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Linking Fearfulness and Coping Styles in Fish

  • Catarina I. M. Martins ,

    Affiliations Centro de Ciências do Mar (CCMAR), Universidade do Algarve, Faro, Portugal, Aquaculture and Fisheries Group, Wageningen University, Wageningen, The Netherlands

  • Patricia I. M. Silva,

    Affiliations Centro de Ciências do Mar (CCMAR), Universidade do Algarve, Faro, Portugal, Institute of Aquatic Resources, Section for Aquaculture, North Sea Center, Danish Technical University, Hirtshals, Denmark, Department of Animal and Aquacultural Sciences, Norwegian University of Life Sciences, Ås, Norway

  • Luis E. C. Conceição,

    Affiliation Centro de Ciências do Mar (CCMAR), Universidade do Algarve, Faro, Portugal

  • Benjamin Costas,

    Affiliations Centro de Ciências do Mar (CCMAR), Universidade do Algarve, Faro, Portugal, Centro Interdisciplinar de Investigação Marinha e Ambiental (CIIMAR), Universidade do Porto, Porto, Portugal

  • Erik Höglund,

    Affiliation Institute of Aquatic Resources, Section for Aquaculture, North Sea Center, Danish Technical University, Hirtshals, Denmark

  • Øyvind Øverli,

    Affiliation Department of Animal and Aquacultural Sciences, Norwegian University of Life Sciences, Ås, Norway

  • Johan W. Schrama

    Affiliation Aquaculture and Fisheries Group, Wageningen University, Wageningen, The Netherlands


Consistent individual differences in cognitive appraisal and emotional reactivity, including fearfulness, are important personality traits in humans, non-human mammals, and birds. Comparative studies on teleost fishes support the existence of coping styles and behavioral syndromes also in poikilothermic animals. The functionalist approach to emotions hold that emotions have evolved to ensure appropriate behavioral responses to dangerous or rewarding stimuli. Little information is however available on how evolutionary widespread these putative links between personality and the expression of emotional or affective states such as fear are. Here we disclose that individual variation in coping style predicts fear responses in Nile tilapia Oreochromis niloticus, using the principle of avoidance learning. Fish previously screened for coping style were given the possibility to escape a signalled aversive stimulus. Fearful individuals showed a range of typically reactive traits such as slow recovery of feed intake in a novel environment, neophobia, and high post-stress cortisol levels. Hence, emotional reactivity and appraisal would appear to be an essential component of animal personality in species distributed throughout the vertebrate subphylum.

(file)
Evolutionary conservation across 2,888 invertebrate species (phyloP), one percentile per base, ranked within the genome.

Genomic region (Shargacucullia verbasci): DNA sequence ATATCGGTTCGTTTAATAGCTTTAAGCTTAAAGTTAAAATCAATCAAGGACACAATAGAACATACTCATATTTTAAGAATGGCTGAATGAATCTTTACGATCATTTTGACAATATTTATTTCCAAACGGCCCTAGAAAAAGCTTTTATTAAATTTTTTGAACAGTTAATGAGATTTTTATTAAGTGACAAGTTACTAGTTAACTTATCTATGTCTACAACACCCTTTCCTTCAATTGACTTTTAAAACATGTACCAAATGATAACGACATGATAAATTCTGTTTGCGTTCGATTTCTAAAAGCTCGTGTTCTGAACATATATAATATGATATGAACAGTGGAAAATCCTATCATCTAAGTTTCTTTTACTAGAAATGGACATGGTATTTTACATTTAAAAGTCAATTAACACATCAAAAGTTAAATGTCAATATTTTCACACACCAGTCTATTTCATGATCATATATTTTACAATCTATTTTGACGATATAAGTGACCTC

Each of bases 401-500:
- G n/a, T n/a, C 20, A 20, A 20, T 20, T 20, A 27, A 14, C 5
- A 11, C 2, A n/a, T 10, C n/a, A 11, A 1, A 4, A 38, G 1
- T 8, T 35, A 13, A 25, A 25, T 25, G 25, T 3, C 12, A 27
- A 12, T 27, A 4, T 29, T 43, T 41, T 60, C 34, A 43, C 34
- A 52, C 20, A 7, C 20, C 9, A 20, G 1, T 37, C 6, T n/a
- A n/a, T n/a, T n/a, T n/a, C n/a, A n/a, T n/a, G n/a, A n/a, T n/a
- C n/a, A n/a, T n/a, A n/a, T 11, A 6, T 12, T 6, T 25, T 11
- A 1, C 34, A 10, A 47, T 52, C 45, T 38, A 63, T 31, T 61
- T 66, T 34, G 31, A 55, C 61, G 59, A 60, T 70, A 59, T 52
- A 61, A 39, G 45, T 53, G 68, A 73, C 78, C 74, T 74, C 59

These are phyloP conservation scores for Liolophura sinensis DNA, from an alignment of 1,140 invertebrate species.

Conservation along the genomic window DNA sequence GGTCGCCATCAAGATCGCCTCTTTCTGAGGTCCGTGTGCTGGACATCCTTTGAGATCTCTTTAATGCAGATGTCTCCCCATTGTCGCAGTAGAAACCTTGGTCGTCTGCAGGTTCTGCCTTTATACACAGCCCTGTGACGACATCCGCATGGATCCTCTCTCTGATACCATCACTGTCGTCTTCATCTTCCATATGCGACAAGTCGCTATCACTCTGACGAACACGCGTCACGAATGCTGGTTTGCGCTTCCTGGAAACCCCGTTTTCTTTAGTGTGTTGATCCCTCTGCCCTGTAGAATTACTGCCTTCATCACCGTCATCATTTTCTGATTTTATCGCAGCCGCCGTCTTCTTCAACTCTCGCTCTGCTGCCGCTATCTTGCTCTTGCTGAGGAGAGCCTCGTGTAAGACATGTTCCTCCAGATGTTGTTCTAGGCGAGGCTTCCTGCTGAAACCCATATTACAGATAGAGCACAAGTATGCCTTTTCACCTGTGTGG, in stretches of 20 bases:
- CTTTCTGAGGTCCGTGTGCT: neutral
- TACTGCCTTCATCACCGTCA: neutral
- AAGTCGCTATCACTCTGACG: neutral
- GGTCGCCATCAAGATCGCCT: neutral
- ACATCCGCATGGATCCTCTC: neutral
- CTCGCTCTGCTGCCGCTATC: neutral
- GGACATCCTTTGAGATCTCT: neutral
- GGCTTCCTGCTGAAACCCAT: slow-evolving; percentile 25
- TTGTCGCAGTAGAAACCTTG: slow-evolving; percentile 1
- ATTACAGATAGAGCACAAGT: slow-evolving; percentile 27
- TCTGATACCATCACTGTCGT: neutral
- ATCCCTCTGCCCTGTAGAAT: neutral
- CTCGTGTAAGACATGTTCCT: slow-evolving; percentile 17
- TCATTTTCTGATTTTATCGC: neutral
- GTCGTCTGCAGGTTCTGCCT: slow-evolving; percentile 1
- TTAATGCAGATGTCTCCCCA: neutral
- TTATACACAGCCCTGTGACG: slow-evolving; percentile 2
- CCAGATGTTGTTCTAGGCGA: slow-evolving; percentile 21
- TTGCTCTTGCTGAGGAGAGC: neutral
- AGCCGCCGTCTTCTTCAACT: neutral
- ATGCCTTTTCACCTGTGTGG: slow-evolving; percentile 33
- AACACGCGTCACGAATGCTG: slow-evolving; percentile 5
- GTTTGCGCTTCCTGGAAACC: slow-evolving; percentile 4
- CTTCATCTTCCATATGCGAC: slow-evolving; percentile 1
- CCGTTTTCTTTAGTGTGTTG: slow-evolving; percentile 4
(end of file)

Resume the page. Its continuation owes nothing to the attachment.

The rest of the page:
Individual variation in the physiological and behavioural responses to aversive stimuli is increasingly viewed as adaptive responses that are crucial for survival in a continuously changing environment [1]. In contrast to the presumed advantages of flexible responses, when faced with changing environmental conditions, individuals of the same species or population show consistent responses in stressful and dangerous situations [2], [3], [4]. This phenomenon is referred to as animal personality [5], behavioural syndrome [6], temperament [7], or coping style [2]. In general, some individuals show a proactive behavioural pattern, consistently being more aggressive, more explorative, more neophilic, and more actively avoiding danger than their reactive counterparts. In addition to consistent differences in behavioural traits that correlate among each other, proactive and reactive individuals also differ in neuro-endocrine traits. Proactive individuals have a low hypothalamus-pituitary adrenal/ interrenal (HPA, HPI in fish) axis responsiveness, but high sympathetic reactivity, while the opposite is true for reactive individuals [2], [3], [8]. There is evidence that the physiological traits correlated to animal personality are heritable (e.g. [9], [10]), and contrasting personalities are associated with different fitness consequences [5], which suggests that personality is subjected to evolutionary processes. Likewise, emotions are thought to confer survival advantages by giving animals the ability to avoid harm/punishments and seek valuable resources/reward (e.g. [11], [12]). Under an evolutionary point of view, therefore, emotions - by being functional and adaptive - are unlikely to have evolved spontaneously in the recent human lineage. In addition, the capacity for emotions is likely to differ substantially between species as a consequence of both evolutionary lineage and selective pressures associated with life history [13]. Fear, for example, as a negative emotion increases precautionary behaviour, allowing individuals to avoid potential threat or danger and, therefore has an adaptive value [14].